Autumn Semester classes get underway this week at Ohio State University, and as they do, I’ll enter my thirty-sixth year of teaching. I know I’ve written about this before, but two stories bear repeating.
My mother taught elementary school for thirty-eight years. She found plenty to keep her busy in her retirement. She helped my father on the farm, she worked as a housekeeper and laundress at a local nursing home, she tutored students who needed extra help with their lessons. Then the day came when she stopped working at the nursing home, and my father died, and I moved away to enter the MFA program at the University of Arkansas, and there my mother was, alone.
We wrote letters in those days, and we spoke on the phone each Sunday. Once, in autumn, she wrote to me to say that a group of little girls went by her house each morning on their way to school, and she felt that she should be going with them. Their bright voices, she said, seemed to be calling her back to the classroom. She was meant to teach grade school children. She was patient, kind, nurturing, and she possessed a tremendous faith in the power of learning. I have no doubt that in her later years, she missed the classroom and her students deeply.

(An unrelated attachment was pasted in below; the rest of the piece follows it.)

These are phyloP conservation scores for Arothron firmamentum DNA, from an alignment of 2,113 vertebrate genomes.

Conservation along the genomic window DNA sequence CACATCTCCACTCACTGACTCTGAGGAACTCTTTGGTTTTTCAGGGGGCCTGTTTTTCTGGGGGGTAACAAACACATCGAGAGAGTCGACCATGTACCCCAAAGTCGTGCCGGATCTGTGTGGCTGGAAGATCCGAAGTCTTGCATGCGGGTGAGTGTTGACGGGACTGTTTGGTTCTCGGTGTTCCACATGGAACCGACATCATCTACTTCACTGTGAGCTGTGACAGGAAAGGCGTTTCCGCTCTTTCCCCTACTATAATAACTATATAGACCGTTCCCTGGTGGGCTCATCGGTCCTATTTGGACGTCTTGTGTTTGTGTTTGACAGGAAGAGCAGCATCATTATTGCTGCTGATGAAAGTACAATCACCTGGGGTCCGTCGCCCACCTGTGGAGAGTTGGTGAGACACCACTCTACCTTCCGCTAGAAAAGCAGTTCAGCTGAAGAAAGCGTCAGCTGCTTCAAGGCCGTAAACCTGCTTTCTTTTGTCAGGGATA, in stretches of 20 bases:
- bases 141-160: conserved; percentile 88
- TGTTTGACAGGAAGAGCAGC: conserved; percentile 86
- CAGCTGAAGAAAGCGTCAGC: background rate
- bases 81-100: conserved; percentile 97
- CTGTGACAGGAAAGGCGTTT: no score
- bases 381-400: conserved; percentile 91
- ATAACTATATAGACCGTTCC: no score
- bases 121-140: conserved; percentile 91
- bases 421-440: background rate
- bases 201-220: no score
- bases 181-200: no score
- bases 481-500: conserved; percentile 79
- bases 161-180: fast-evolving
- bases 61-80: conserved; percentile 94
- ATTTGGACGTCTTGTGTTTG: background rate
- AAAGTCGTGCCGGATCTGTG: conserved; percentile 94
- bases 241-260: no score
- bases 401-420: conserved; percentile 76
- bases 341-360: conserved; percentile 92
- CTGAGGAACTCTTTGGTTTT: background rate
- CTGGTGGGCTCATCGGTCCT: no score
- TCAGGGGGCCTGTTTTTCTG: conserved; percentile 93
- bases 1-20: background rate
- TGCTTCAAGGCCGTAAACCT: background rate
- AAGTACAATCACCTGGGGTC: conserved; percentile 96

When I was a Ph.D. student at the University of Nebraska-Lincoln, the chair of the English Department liked to tell this story at our first faculty meeting before the Autumn Semester. He said that one year he’d been in the building the evening before classes began, and he saw a young man in the hall, standing in the doorway of a classroom. The chair asked the young man if he could help him, and the young man said in a quiet voice, “This is where I’m going to have my composition class. I just wanted to see it.”
I recall the awed voice of that young man, and his reverence, at the start of each new school year. I recall the bright voices of the little girls on their way to school and the tug of my mother’s heart to be going with them. There are times when I fail in the classroom. I hope my students forgive me as I forgive them—as I hope they’ll forgive themselves—on those occasions when they fall short. That’s all part of the game, right? Not just in the classroom, and not just in our writing, but in the larger world as well. Remember what Samuel Beckett said: “Ever tried. Ever failed. No matter. Try Again. Fail again. Fail better.”
So I start another year of failing better. I wish all of you—whether you’re teachers, students, writers, or people facing the challenges your lives present, a good year of effort; of grace, large and small; of triumphs; of successes; of failures and the lessons they teach; of genuine, honest efforts to help someone else along his or her journey. At the times when I’ll fail—and, of course, those times will come, either in my classroom, or in my writing, or in my personal life—I’ll do my best to remember that young man’s reverence as he looked upon the place where he’d sit and learn, and I’ll do my best to remember the excitement of those young girls passing my mother’s house on their way to school, and I’ll do my best to remember how my mother yearned to be going with them, and I’ll try again.